Cleveland Sellers to teach class on civil rights history
By Megan Sexton, firstname.lastname@example.org, 803-777-1421
An icon of the civil rights movement returns to the University of South Carolina this semester to bring the message of justice, equality and peace to a new generation of college students.
Cleveland Sellers, the retired president of Voorhees College in Denmark, South Carolina, who also was a professor and director of the African-American Studies program at UofSC, will teach “Films and Stories of the Civil Rights Movement” in the College of Arts and Sciences.
The course, which starts March 18, will feature documentaries, news clips and audio recordings of the civil rights era, including recordings of Martin Luther King preaching church sermons. Many of the documentaries planned for the class feature Sellers, including “Scarred Justice, the Orangeburg Massacre” and the HBO film about MLK’s final years, “King in the Wilderness.”
“We think students will gain more detail about how civil rights has been analyzed by academic historians and also how it has been remembered by people who were on the scene as events transpired,” says Bobby Donaldson, associate professor of history and director of the Center for Civil Rights History and Research at the university.
Throughout the 1960s, Sellers organized protests, marches and sit-ins and was the program director for the Student Nonviolent Coordinating Committee. In 1968, he was wounded when state troopers opened fire on student activists who were protesting a segregated bowling alley in Orangeburg, South Carolina. Three students were killed and more than 25 injured in what became known as the Orangeburg Massacre. Sellers was the only person convicted and jailed in what was the first deadly confrontation between law enforcement and students. He was pardoned 25 years later.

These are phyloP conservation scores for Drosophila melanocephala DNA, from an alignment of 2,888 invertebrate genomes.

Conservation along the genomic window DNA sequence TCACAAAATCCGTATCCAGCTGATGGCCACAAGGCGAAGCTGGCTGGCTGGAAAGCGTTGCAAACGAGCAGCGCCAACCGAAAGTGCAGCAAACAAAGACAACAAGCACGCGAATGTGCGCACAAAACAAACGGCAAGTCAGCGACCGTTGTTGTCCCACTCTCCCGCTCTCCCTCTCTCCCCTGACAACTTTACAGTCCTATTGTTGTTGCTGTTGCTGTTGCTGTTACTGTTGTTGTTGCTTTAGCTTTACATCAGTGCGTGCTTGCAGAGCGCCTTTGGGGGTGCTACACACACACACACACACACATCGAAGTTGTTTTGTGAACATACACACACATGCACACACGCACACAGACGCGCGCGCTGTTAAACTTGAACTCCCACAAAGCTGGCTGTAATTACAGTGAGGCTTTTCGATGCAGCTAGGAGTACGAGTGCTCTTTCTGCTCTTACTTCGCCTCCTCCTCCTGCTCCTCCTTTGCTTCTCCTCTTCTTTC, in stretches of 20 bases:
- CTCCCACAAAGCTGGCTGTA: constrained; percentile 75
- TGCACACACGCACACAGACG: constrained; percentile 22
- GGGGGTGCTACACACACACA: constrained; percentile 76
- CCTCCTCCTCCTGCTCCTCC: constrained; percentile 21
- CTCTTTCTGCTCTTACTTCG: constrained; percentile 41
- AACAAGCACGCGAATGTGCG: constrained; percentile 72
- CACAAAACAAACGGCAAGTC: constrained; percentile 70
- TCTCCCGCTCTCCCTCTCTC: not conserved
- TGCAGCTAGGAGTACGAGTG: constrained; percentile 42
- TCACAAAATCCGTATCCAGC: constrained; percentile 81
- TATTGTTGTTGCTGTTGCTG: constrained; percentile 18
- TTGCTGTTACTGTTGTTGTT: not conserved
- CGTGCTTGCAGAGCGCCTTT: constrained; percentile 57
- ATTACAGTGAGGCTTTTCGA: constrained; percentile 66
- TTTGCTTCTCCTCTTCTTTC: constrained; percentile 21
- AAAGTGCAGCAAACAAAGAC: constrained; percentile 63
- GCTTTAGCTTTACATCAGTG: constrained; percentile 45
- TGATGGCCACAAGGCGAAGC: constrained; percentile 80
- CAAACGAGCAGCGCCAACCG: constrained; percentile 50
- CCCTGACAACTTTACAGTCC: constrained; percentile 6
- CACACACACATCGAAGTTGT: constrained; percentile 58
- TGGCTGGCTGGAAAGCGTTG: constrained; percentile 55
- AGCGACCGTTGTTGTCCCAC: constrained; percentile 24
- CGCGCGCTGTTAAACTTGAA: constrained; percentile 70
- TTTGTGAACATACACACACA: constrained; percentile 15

“I’m convinced we need to do more on African-American history and civil rights. We seem to have lost focus on the issues of race and economics and how it impacts our communities in 2019,” Sellers says. “It appears as if we have people who don’t understand what the struggles were in the 1960s. We’ve seen how voter suppression and all kinds of efforts are made to minimize the impact of a growing people of color population. We are obviously going to have to go back to some of the same messages to put a stop to that and reverse some of those efforts to turn back the gains of the 1960s.
“The civil rights movement was the most well-organized and significant and impactful social movement of the 20th century, and we did cause some basic changes in the United States. We shouldn’t lose that.”
He’s a vibrant force, someone who makes a huge impact on a university campus.
History professor Patricia Sulllivan
Sellers also will be featured in a major exhibit, “Justice for All: South Carolina and the American Civil Rights Movement," which will open Feb. 7 in the University Libraries, a collaboration between the Center for Civil Rights History and Research and university librarians and archivists.
“With the work we’re doing on civil rights and the upcoming exhibit, it’s a good time to bring him back to teach a course about the civil rights movement as he lived it and as he remembers it,” Donaldson says. “Coming back will be a way to introduce him to current students and, I believe, given his own personal experiences, it will help us tell the stories in ways we can’t do simply with exhibits. Included in the exhibit are things about him and about people he knew. That’s what’s amazing. We uncovered things we didn’t know we had.
“Cleve was such an integral part of the movement and played a leadership role. He knew so many of the luminaries of the movement. For us, he’s able to provide a first-hand account of his interactions with those persons. For example, in January we mark the 90th birthday of Martin Luther King. Cleveland met with him, socialized with him. He’ll be able to give a different perspective and amplify things in the exhibit.”